Legislatures, professional groups, and mental health consumers across the United States are currently engaged in a debate about the need for change in civil commitment procedures. The authors summarize modifications of legislation and judicial opinion in the history of Oregon's civil commitment procedures from 1853 to the present to show that changes in civil commitment reflect broader shifts in the social and political aspects of the mental health system. Many current issues in civil commitment, such as the question of a patient's competency to make treatment decisions, are not new, and they are likely to continue to be controversial as mental health systems attempt to balance concerns about the liberty interests of mentally ill persons with concerns about providing appropriate treatment for mental illness.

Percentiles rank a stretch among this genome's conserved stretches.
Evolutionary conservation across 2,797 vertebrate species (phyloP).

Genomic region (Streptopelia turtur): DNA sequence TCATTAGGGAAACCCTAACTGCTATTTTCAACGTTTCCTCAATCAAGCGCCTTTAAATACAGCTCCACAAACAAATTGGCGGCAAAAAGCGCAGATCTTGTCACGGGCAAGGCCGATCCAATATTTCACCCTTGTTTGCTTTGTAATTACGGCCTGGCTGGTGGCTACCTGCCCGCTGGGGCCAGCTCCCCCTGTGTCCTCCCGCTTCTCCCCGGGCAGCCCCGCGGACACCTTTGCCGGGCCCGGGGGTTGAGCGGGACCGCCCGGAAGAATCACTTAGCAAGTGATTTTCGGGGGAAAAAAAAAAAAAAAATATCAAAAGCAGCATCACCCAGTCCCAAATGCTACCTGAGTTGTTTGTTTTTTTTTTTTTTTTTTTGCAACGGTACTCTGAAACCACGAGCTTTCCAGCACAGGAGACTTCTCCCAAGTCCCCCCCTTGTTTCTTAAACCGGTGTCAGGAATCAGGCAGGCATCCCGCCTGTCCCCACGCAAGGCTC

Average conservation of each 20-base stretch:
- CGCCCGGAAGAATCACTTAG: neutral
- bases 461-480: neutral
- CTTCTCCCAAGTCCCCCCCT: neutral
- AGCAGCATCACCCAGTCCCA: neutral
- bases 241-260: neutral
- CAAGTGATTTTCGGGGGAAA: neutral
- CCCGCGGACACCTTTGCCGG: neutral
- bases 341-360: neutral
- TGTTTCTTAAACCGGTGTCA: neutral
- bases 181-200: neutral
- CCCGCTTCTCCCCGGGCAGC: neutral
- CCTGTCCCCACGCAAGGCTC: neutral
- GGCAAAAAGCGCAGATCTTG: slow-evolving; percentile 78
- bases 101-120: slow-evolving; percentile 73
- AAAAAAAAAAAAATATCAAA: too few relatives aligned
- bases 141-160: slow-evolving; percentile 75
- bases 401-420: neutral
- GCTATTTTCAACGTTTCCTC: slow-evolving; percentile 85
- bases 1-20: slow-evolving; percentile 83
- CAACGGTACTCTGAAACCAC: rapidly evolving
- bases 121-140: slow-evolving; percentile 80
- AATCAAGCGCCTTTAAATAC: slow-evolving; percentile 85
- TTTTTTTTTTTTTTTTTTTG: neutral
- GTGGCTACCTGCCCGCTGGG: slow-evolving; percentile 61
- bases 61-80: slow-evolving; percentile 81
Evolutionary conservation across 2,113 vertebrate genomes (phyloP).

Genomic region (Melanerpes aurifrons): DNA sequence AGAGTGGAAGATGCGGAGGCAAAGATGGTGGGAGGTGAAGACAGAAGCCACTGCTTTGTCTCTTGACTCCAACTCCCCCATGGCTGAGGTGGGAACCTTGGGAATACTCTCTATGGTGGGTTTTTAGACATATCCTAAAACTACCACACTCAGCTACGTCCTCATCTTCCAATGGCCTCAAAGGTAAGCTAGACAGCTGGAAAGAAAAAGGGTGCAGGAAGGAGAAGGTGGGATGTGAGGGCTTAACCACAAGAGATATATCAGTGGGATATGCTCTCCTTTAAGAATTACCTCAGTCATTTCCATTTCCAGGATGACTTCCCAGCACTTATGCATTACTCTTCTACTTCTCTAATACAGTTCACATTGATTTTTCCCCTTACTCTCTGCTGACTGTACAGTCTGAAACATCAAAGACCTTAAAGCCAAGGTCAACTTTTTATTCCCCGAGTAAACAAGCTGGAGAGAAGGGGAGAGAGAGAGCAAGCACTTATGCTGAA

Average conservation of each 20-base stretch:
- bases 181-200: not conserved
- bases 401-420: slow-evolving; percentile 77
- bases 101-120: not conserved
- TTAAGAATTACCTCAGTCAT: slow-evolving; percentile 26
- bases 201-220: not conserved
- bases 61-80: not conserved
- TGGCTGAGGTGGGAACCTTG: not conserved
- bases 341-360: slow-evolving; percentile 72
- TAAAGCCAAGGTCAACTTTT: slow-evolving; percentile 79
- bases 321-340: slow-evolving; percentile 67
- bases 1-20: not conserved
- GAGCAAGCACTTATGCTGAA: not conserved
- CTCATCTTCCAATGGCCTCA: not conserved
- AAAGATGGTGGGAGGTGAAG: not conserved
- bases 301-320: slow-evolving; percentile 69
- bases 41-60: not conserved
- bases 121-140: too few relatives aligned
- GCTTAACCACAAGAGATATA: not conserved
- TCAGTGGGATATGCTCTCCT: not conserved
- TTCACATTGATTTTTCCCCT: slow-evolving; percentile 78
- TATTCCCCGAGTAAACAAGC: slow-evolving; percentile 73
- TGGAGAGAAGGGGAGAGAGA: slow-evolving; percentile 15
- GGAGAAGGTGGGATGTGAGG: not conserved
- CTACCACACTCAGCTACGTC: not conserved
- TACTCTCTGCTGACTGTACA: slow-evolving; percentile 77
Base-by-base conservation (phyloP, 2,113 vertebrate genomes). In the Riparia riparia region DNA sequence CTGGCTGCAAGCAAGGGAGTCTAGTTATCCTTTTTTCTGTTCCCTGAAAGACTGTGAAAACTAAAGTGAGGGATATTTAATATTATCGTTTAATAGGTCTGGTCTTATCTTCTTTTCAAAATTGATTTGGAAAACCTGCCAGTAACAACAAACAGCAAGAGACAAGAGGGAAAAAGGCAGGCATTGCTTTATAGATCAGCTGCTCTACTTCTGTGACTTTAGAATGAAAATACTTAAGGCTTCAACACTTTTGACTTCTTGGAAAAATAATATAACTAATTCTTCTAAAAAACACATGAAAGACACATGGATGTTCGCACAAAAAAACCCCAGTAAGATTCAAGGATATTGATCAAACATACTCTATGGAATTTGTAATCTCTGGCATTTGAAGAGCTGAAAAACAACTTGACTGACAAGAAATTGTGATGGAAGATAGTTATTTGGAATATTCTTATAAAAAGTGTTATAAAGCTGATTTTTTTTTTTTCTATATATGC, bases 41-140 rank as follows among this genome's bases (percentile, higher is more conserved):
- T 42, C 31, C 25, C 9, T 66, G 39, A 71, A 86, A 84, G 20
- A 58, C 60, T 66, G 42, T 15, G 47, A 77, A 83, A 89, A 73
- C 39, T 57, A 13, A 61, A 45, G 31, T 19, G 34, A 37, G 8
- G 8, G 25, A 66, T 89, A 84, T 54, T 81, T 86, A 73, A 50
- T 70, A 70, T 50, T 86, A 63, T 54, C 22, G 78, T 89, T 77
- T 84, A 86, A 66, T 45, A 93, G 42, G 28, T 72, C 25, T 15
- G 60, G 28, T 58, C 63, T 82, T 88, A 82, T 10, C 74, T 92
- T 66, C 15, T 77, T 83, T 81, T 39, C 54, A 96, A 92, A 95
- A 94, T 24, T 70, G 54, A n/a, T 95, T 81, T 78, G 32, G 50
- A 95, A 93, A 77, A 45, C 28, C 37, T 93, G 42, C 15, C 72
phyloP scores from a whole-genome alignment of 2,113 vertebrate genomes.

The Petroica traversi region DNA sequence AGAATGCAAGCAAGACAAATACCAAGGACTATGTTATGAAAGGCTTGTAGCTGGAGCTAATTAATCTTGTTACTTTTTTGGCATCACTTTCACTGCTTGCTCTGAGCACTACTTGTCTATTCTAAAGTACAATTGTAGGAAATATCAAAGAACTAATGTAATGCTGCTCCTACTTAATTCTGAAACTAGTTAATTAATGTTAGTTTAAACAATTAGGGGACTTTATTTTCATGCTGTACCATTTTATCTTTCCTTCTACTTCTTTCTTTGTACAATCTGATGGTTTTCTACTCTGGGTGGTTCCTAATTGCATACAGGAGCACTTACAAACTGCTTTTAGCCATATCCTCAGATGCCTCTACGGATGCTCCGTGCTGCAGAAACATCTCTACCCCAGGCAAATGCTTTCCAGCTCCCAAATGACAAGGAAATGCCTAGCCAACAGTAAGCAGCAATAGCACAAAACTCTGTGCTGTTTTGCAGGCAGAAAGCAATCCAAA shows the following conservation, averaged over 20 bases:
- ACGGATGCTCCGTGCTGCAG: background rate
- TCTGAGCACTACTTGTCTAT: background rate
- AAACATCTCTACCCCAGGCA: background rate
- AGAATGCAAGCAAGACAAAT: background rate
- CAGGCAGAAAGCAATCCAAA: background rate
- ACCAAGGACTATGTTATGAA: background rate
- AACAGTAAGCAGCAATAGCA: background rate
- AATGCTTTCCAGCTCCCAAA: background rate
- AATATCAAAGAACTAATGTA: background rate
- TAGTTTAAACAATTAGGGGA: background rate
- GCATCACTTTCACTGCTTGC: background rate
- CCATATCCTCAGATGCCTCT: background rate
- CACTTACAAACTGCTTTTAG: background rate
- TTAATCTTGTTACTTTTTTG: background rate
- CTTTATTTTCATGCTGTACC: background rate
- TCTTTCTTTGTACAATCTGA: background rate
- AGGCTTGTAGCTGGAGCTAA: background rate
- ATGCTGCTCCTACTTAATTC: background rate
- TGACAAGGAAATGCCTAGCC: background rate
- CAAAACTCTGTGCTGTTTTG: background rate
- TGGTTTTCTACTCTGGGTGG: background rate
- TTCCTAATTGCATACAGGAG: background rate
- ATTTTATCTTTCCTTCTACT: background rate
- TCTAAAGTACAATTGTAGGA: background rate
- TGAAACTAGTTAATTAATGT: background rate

|Original language||English (US)|
|Number of pages||5|
|Journal||Hospital and Community Psychiatry|
|State||Published - Jan 1 1994|
ASJC Scopus subject areas
- Psychiatry and Mental health